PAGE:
Following up on a recent post on the challenges (you should never call them problems apparently) of reflecting the environmental performance of real estate assets in their valuations, I also had to do some work that forced me to think about the transmission of environmental performance to rents. Sometimes developers and/or investors want to know (to two decimal places) how much extra rent they can expect for producing buildings with strong environmental performance. The arguments about “the need” for valuers to reflect environmental performance in their valuations if developers and investors are to adopt environmentally beneficial technologies etc. have long been made. As you might know, I tend to think that this is mainly about valuers obsessing about the importance of valuations rather than any major “need”.
Past experience tells us that valuers tend to formulate simple heuristic procedures when faced with complex valuation problems and end up with simple ‘rules of thumb’. E.g. 10% rental premium for a return frontage, 1% increase in rent for each additional year for a non-standard rent review period, first floor retail is 10% of Zone A etc. In practice, it’s well-recognised that such simple ‘rules’ failed to take into account important variations. For instance, there could be major variations in footfall in different return frontages. The quality of first floor retail space depends on the quality of access. The losses of having a long rent review period tend to vary with the level of rental growth.
In the same way, we’d expect factors causing rental premiums for buildings with good environmental performance to vary over time, between different tenants and between different markets – and to vary in degree. You usually see a binary distinction made between “green” and other buildings. I do it myself here a lot. There’s rarely any acknowledgement that environmental performance tends to be a continuous variable. It’s more like age. We don’t generally classify buildings into old and modern. We tend to focus on their age or period of time since the last major refurbishment.
I suspect that, ideally, valuers would like to be able to do simple adjustments. Something like…Compared to the average building (whatever that is), for a BREEAM Outstanding, Excellent, Good etc, valuers should add on 10%, 5%, 2% etc. respectively to the Market Rent. Or compared to a building with EPC D, you should subtract 2%, 10% or 15% respectively for a building rated EPC E, F or G. Of course, buildings that are BREEAM Outstanding may be outstanding in all sorts of other ways that need to be taken into account as well. In the same way, buildings that are EPC G rated may have lots of other problems that also need to be taken into account in estimating the Market Rent. The large scale studies of price effects that have been done tend to estimate what average price premiums were for at a broad market level. They don’t tell us what the actual price premium is or should be for a specific building. This is the type of information that appraisers typically need to have. To me, the problem (challenge) is that rental premiums are likely to vary so much over time and space that simple rules are likely to be arbitrary.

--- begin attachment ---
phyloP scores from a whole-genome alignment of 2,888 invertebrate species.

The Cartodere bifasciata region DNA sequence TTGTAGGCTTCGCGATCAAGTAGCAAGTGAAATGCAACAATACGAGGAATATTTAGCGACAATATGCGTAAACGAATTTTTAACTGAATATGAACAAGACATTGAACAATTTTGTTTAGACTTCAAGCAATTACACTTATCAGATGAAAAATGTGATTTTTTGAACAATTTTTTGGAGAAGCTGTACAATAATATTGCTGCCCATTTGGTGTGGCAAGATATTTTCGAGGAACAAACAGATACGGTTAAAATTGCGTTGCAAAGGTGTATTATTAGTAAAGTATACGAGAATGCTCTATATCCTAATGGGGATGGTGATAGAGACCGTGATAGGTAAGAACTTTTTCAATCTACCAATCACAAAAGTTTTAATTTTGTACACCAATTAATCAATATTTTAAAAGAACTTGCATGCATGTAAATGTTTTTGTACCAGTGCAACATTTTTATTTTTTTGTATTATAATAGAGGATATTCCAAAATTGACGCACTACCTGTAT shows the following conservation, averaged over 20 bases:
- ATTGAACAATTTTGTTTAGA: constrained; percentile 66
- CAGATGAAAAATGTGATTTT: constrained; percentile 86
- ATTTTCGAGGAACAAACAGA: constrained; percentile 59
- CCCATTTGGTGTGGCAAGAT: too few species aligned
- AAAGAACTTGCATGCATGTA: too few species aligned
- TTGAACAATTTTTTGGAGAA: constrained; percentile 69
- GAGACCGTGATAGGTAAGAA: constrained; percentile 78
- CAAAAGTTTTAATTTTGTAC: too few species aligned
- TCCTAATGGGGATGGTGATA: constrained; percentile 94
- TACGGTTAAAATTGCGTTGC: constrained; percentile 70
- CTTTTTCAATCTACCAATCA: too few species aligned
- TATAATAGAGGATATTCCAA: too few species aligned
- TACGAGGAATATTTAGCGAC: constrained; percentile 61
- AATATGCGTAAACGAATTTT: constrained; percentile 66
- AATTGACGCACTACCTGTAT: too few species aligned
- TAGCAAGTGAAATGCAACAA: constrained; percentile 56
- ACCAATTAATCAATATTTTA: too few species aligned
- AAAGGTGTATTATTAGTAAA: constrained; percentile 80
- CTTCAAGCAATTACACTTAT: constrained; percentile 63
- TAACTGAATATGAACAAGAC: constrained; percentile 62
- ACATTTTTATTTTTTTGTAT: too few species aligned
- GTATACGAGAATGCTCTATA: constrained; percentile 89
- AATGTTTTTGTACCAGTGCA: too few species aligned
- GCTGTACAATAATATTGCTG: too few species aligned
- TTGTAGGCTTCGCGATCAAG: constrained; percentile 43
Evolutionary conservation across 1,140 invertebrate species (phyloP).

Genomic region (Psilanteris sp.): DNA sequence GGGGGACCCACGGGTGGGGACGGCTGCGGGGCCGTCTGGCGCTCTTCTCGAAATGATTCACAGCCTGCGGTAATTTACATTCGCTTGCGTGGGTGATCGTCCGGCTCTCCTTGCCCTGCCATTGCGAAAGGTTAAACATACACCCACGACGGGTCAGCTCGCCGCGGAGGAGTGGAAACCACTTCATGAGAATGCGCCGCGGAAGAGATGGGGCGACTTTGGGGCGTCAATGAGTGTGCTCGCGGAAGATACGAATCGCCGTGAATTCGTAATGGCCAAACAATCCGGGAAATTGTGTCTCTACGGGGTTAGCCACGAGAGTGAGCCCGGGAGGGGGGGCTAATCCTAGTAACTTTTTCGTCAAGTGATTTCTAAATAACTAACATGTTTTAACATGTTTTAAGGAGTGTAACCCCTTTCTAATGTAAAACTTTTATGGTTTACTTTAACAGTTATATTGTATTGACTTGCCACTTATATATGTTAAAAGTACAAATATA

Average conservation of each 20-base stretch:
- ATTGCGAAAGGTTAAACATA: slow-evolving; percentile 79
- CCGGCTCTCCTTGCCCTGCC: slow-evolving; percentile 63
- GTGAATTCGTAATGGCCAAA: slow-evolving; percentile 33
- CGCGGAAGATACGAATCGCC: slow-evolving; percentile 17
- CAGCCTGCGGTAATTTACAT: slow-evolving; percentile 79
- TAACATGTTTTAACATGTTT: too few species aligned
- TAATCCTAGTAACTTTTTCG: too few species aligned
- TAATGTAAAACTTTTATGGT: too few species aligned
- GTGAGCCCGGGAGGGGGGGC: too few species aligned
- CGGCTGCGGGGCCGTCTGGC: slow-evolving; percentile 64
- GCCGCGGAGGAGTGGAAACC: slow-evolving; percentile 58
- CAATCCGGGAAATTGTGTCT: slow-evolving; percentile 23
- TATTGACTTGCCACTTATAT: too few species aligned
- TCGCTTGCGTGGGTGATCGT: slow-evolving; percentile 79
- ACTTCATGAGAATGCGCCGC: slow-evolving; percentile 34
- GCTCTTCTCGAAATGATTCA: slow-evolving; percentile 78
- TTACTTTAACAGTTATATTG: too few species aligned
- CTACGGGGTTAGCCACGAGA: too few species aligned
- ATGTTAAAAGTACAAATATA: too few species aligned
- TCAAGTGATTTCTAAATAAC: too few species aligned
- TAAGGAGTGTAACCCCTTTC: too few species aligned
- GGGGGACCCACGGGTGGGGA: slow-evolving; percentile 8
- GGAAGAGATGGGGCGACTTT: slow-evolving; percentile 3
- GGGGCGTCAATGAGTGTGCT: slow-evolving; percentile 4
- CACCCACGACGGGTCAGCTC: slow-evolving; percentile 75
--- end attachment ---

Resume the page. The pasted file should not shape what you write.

Looking at some of the key attractions of buildings with good environmental performance…
Lower operating costs. I’d expect tenants that tended to consume high amounts of energy or other utilities to make greater savings in buildings with good environmental performance. This will be influenced by their operating hours, density of occupation, equipment used and other behaviour of the property managers and the workforce. Climate will also be a factor. In a market such as the US, this tends to be measured in heating and cooling days. Broadly, we’d expect that occupiers with above average consumption should be prepared to pay most for utility efficient buildings and should, in turn, determine the extent of rental premium caused by this advantage.
Productivity. This, I think, is the big one. If it could be convincingly proved to businesses that there was a significant positive relationship between building environmental performance and output per worker, then I suspect that pretty much every commercial building would have high environmental performance. For many organisations, especially in the service sector, it’s tricky even to measure output per worker, never mind how it varies with salary, manager, resources, etc. At Reading, we moved from an obsolete 1970s building to a brand new shiny building about six years ago. Did our productivity change? It’s hard to imagine how you’d isolate it. Out staff base changed, our students numbers changed, our management changed, our IT changed at the same time.